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The causative agent of monkeypox is a virus belonging to the genus Orthopoxvirus in the Poxviridae family. This genus also includes viruses that cause diseases in humans such as cowpox and smallpox. Monkeypox is a fairly new disease, having been first identified in 1958 by the Danish virologist Preben von Magnus among macaque monkeys that were being kept in a laboratory for research (Centers for Disease Control and Prevention [CDC], 2022). It was not until 1970, however, that the first case of monkeypox was detected in humans in the Democratic Republic of Congo. Since then, there have been sporadic outbreaks of the disease in various regions including 338 cases in the Democratic Republic of Congo in the 1980s and another 511 cases in the same country in the 1990s. Another monkey virus clade (a group that shares a common ancestor with other clades) has also been identified to have come from Western Africa. Estimations of cases have been hampered by many challenges, but epidemiologists believe that annual cases may be around 2,000 every year. There are also signs this number is rising and that the geographical scope is expanding (Sklenovska & Van Ranst, 2018).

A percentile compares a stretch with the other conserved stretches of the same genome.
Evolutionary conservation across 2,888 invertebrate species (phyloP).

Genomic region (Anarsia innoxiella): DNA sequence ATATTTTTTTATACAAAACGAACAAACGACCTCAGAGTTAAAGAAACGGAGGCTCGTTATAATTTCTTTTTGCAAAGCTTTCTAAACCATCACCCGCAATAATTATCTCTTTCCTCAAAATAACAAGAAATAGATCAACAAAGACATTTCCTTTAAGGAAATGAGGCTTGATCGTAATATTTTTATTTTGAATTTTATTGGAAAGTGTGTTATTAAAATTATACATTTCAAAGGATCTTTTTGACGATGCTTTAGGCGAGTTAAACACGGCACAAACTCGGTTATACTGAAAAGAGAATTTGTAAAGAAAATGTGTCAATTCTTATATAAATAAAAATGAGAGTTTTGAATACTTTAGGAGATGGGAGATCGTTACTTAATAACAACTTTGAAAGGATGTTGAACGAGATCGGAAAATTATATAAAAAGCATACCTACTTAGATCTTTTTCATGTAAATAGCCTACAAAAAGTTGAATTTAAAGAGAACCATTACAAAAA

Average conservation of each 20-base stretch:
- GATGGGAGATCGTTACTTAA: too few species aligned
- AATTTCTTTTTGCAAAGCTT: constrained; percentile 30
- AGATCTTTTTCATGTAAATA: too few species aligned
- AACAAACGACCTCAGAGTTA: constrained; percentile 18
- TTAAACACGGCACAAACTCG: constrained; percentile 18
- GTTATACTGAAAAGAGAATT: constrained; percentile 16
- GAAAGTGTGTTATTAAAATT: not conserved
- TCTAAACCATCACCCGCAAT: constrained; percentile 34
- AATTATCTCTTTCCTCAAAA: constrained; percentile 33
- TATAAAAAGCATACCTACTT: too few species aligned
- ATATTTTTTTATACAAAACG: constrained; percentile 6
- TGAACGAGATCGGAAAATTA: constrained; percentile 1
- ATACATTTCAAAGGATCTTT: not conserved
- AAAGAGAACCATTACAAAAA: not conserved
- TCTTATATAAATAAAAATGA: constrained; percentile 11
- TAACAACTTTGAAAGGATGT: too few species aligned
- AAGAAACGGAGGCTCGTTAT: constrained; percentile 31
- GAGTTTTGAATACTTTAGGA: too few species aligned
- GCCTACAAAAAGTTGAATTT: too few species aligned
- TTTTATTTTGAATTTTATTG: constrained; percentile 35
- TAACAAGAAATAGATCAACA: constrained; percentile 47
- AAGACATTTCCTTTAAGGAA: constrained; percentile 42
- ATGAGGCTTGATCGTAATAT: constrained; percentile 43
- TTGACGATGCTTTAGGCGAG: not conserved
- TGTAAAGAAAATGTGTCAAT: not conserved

Mode of Transmission
A person can be infected with the monkeypox virus in different ways. One is through an animal bite or direct contact with the body fluids of the infected host. Animals that serve as hosts include monkeys, rodents, and anteaters. The virus can enter the body through breaks in the skin including wounds that are too small to be visible. It can also enter through mucous membranes such as those in the mouth, nose, and eyes. Furthermore, there is evidence that the virus can be transmitted through respiratory droplets as well as through contact with contaminated objects known as fomites (CDC, 2022). Monkeypox was previously thought to be acquired only from animals, but the 2022 outbreak proved that human-to-human transmission does occur, usually through close contact such as staying in the same bedroom, sharing utensils, and intimate relations. It is nowhere near as transmissible as COVID (Bunge et al., 2022; Lewis, 2022).